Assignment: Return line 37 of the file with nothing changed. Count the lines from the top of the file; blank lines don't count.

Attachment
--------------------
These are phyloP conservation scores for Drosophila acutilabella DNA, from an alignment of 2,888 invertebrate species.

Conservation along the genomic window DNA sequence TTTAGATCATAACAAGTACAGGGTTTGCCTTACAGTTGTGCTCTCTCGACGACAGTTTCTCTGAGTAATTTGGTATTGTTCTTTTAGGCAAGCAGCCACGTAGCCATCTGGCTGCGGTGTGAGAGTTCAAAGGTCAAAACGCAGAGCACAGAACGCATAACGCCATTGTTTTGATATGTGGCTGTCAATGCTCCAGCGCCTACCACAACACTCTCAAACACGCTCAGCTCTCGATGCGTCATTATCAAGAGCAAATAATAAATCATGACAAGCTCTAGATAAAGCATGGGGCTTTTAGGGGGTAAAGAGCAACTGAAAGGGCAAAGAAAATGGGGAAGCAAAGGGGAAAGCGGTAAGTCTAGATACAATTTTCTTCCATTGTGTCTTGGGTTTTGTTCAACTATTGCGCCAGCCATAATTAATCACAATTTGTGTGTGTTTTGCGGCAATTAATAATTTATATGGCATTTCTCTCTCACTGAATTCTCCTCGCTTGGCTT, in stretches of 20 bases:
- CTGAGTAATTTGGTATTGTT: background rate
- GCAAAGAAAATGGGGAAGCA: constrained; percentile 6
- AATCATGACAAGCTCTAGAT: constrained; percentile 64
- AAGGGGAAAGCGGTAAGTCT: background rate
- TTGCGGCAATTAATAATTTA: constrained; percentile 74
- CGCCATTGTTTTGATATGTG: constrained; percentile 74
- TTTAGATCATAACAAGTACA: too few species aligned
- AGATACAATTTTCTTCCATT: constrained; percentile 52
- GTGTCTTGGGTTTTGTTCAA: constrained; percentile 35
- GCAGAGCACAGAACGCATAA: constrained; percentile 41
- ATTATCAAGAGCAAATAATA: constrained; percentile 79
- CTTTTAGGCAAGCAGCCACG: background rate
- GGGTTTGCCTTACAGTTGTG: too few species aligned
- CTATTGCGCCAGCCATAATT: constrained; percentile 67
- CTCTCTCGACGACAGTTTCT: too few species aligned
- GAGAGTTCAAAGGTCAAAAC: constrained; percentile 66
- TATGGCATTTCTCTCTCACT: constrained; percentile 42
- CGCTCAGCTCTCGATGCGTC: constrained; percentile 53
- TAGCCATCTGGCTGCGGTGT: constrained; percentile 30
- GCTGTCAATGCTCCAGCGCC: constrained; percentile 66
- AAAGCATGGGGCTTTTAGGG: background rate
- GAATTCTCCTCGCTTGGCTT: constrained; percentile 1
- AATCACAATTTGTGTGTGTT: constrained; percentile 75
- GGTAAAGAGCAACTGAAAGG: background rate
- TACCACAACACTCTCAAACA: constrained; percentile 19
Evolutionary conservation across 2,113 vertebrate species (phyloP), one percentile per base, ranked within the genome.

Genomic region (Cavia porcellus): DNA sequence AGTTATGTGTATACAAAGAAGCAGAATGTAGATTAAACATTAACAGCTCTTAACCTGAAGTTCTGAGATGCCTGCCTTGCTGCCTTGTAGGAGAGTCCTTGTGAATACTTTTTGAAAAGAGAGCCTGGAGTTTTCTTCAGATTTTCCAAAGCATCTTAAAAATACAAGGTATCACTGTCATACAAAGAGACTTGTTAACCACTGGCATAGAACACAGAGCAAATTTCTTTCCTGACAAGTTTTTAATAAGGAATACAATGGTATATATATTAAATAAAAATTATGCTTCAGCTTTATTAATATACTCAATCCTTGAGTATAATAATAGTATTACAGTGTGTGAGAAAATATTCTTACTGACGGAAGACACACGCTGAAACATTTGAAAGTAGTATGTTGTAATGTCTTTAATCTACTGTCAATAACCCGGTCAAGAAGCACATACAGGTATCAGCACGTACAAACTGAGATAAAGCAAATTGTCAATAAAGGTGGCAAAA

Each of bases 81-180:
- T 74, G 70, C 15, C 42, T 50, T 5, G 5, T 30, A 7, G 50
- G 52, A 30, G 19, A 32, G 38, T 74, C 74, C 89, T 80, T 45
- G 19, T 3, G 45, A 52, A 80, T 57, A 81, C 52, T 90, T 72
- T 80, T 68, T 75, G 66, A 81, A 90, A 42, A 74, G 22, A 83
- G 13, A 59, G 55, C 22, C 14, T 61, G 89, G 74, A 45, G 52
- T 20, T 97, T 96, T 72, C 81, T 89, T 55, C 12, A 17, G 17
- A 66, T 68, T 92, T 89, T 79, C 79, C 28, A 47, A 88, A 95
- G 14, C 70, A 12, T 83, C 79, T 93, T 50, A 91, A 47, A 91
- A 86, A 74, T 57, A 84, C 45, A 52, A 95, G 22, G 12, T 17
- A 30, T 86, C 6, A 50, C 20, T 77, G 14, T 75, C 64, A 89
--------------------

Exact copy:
- A 66, T 68, T 92, T 89, T 79, C 79, C 28, A 47, A 88, A 95